Western Carolina Treatment Centers for Opioid Addiction Treatment   Southwest Carolina Treatment Centers for Opioid Addiction Treatment    Palmetto Carolina Treatment Centers for Opioid Addiction Treatment    Center of HOPE of Myrtle Beach Treatment Centers for Opioid Addiction Treatment
Treatment Methods at Southwest Carolina

Currently, our various treatment options consist of a combination of medications and psychosocial counseling. We utilize medication, substance abuse counseling, group counseling, family support/counseling and community based resources to help our patients grow through the recovery process.


Methadone Maintenance:
Currently our largest segment of patients. Methadone maintenance still remains a very successful method of treating opioid dependence. An opioid dependent patient enters treatment through an assessment process which includes: a counseling assessment, completed by one of our qualified counselors and a physical assessment, completed by a nurse. The patient then meets with the program physician who uses the assessment information in combination with the patient interview to determine the best course of treatment and admit the patient to the program. As we operate a medical model, only a physician can admit a patient to our program. The patient is started on a conservative dose of methadone designed to reduce withdrawal, eliminate “highs or euphoria,” and allow the patient to engage in other areas of treatment. The patient’s medication level will be adjusted until they are “stable.” This can take 10 – 30 days. The average length of treatment varies considerably by patient.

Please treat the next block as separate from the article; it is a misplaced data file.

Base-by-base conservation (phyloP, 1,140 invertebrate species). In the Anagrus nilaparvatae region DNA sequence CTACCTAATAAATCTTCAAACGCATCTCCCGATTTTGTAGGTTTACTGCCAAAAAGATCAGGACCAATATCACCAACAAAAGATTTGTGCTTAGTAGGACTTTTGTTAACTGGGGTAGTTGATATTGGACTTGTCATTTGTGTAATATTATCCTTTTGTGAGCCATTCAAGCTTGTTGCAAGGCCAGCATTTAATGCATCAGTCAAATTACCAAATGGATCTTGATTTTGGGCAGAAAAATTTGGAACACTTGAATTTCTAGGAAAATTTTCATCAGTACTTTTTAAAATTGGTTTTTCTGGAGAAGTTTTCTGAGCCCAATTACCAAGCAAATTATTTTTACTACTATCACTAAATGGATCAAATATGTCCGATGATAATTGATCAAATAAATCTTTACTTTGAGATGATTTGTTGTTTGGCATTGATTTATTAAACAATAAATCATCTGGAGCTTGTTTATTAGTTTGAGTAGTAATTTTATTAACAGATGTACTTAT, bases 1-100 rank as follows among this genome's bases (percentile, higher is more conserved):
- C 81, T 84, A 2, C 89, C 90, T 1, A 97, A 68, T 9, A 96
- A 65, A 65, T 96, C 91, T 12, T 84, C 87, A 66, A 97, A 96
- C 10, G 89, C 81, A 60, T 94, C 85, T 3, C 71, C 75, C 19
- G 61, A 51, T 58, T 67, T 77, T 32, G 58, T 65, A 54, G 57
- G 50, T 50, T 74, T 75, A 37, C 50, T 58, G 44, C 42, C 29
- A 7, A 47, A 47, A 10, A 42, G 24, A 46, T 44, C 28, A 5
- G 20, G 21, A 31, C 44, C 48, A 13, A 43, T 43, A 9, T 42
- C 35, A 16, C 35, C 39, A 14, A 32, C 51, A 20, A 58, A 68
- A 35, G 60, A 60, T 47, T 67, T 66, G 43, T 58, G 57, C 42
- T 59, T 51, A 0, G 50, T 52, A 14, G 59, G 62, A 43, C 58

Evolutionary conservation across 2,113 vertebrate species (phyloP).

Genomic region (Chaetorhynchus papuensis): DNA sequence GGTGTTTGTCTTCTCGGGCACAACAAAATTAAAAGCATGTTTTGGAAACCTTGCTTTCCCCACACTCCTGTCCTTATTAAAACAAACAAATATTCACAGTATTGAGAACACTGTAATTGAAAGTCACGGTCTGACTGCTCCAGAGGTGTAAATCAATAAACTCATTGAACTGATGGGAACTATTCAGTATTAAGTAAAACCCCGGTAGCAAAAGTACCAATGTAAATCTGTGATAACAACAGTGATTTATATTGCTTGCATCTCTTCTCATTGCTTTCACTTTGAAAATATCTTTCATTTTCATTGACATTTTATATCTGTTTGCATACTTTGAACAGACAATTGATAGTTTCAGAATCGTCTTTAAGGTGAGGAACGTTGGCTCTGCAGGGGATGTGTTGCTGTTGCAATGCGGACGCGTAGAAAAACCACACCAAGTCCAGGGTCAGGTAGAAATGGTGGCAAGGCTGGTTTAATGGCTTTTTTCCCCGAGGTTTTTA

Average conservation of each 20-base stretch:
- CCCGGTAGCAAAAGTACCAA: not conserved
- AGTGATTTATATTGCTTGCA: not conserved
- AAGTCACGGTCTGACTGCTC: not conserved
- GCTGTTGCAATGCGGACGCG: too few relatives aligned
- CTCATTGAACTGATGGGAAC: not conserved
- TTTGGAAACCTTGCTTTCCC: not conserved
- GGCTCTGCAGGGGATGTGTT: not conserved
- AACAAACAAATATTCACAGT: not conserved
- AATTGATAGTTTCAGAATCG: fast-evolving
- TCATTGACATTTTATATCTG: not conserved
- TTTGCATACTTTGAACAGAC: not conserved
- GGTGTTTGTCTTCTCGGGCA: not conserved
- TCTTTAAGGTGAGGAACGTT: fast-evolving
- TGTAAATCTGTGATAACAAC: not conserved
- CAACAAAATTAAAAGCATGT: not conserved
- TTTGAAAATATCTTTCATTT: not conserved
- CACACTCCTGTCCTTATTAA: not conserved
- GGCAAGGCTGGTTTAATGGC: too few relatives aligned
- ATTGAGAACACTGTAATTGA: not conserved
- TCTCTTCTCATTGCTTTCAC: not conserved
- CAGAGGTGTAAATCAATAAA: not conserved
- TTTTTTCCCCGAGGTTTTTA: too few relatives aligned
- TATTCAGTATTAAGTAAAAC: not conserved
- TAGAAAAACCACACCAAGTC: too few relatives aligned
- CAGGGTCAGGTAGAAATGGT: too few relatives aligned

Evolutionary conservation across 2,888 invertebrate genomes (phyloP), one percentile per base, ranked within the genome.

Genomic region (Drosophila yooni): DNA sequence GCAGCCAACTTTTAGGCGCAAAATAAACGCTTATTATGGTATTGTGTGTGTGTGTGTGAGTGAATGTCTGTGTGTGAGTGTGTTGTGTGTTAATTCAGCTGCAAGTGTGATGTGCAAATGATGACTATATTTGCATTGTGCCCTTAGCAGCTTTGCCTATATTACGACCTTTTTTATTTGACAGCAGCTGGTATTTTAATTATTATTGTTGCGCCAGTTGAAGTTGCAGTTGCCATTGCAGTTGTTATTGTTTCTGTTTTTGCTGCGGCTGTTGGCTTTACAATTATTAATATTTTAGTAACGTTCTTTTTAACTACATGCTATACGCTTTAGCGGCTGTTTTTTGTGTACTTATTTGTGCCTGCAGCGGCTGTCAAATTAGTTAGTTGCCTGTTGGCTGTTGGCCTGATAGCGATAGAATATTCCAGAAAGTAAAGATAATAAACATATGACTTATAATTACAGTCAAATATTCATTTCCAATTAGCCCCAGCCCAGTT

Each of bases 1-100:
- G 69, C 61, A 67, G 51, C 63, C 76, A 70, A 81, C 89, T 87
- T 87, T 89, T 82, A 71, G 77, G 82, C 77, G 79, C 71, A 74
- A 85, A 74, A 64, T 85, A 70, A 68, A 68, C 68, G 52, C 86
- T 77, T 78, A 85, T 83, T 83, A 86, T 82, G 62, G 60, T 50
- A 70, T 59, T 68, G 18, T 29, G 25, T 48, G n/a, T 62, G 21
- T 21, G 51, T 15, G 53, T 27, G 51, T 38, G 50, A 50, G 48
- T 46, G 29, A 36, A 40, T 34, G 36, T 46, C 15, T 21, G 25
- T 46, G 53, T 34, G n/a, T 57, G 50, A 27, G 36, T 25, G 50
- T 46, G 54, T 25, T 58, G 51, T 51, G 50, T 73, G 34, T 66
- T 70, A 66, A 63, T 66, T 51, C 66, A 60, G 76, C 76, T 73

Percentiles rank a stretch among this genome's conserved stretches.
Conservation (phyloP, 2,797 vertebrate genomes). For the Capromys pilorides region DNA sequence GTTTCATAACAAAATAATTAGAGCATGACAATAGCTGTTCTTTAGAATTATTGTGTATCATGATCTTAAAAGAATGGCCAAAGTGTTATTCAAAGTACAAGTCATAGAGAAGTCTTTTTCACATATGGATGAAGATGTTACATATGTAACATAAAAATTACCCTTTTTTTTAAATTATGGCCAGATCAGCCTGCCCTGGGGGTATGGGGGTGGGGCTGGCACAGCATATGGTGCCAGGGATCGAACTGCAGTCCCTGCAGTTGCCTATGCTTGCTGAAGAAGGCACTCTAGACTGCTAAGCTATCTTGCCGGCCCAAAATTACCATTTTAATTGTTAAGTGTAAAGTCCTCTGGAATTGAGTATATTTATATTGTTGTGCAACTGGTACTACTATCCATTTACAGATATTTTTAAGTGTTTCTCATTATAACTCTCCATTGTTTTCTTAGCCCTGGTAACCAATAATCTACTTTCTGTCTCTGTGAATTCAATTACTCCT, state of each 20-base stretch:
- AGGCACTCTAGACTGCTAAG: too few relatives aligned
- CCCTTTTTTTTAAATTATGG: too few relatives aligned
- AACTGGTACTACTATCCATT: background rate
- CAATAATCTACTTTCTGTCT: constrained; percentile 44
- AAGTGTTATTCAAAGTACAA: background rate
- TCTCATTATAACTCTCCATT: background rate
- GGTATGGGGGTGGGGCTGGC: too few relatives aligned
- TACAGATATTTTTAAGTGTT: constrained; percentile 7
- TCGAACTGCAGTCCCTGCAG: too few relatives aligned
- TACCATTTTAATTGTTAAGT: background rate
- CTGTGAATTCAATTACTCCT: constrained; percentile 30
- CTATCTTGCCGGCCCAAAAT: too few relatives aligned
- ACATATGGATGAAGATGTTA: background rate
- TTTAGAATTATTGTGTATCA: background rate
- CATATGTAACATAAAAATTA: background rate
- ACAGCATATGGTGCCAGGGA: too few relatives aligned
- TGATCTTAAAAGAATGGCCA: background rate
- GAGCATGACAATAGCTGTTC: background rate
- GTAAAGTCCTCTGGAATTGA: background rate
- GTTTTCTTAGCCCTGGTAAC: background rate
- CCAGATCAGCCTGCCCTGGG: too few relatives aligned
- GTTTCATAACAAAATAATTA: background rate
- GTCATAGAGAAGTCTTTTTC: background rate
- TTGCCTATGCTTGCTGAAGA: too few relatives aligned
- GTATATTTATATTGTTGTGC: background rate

Suboxone Maintenance:
Suboxone is the newest drug approved for use in treating opioid addiction. It is approved under the DATA2000 act which allows physicians with specialized training to prescribe this medication. OTP’s can also use Suboxone in the typical treatment facility setting through the physician and/or pharmacy. Suboxone is currently more expensive than Methadone Maintenance, but it has many desirable properties. The “ceiling” effect provides a stronger blockade of other opioids, thus making it safer. In addition, many patients will not need to come to the clinic as frequently for medication.


Individual Counseling/Group Counseling:
While medications can remove the “physical” symptoms of withdrawal, the emotional and psychological symptoms may continue. Counseling helps the dependent person develop skills and behaviors that help with the critical areas of recovery. Patients who fail to engage in treatment stand a considerably greater chance of relapse. Both individual and group counseling is offered.